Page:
MPs commit to fight against GBV

Martin Endjala

Members of Parliament (MPs) have committed to fight Gender Based Violence (GBV) that of late has taken many lives, living homes deprived.

The MPs pledge ahead of the 16 Days of Activism for No Violence against Women and Children Campaign, a United Nations campaign which takes place annually from 25 November (International Day of No Violence against Women) and runs until 10 December (International Human Rights Day).

This is in collaboration with the White Ribbon Campaign Namibia, a Non-Governmental Organization focusing on engaging men and boys in the campaign. The pledge took place yesterday at Parliament. By speaking out and taking actions to end violence against women and girls, participants are expected to never commit, condone or remain silent about violence on women in all its forms.

In the same vein, Speaker of the National Assembly, Peter Katjavivi, earlier this year, said he was disheartened by the manner GBV cases are increasing in the country. Emphasising that with the Combating Domestic Violence Amendment Bill and the Combating Domestic Rape Amendment Bill in parliament, which have now been passed, they will be tackling GBV issues of GBV, and harsh punishment will be given to those committing such offenses.

The Speaker then urged lawmakers to ensure that the two bills would serve their purpose to the fullest to bring peace to the plight of all Namibians. The sentence of perpetrators is said to have been increased as per the bill proposal as perpetrators do not seem repent after confinement and rehabilitation.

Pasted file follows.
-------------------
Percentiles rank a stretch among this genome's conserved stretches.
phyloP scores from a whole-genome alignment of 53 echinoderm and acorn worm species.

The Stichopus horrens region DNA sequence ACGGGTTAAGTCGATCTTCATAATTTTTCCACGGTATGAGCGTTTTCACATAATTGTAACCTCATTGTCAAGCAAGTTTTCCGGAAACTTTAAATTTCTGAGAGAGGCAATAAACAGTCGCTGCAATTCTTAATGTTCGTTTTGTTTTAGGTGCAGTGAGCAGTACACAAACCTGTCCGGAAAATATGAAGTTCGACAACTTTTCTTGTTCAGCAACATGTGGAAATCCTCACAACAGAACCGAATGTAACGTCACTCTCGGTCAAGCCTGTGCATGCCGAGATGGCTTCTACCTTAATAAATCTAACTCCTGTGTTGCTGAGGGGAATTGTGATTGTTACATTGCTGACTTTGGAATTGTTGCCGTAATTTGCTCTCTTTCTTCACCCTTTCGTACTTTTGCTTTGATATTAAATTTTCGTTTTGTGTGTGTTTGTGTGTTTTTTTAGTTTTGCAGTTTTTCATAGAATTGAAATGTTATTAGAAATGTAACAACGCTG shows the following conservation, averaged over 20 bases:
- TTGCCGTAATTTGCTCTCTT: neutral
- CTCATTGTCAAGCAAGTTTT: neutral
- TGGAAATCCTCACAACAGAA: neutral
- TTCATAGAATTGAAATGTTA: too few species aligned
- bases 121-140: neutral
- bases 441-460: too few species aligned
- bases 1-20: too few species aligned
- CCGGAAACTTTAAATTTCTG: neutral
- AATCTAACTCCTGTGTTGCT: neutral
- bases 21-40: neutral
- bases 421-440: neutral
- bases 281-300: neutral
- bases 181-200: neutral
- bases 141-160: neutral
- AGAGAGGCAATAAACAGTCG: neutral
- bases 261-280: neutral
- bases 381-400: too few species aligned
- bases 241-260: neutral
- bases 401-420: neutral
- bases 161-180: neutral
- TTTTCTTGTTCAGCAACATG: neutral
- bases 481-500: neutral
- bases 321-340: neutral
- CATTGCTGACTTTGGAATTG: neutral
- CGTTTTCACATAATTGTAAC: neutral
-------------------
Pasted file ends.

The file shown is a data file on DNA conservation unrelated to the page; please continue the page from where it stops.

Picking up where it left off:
Namibia’s alarming killings and sexual assaults, amongst others, committed without impunity, has resulted in the country having to battle GBV, with women being urged to be at the core front of changing the country’s status quo with regard to GBV.

At the recent Parliamentary Standing Committee on Gender Social Development and Family Affairs and the Southern African Development Community (SADC) workshop, held in Swakopmund in July, Deputy Speaker of the National Assembly, Loide Kasingo, said that women can bring the much-needed change given their natural compassion. Stressing that lawmakers and policy regulators can spend time coming up with new laws but it will not yield any results if women and men cannot even educate their own households.

The Ministry of Justice recently inaugurated a GBV Rehabilitation Court at the Katutura Magistrate Court for GBV victims who feel at times frighten. Kasingo further advised GBV victims, particularly women, not to be sweet-talked by their partners or perpetrators in withdrawing cases only to suffer at the same person’s hands again. But to rather allow the law to take its course and hold them accountable.

By Observer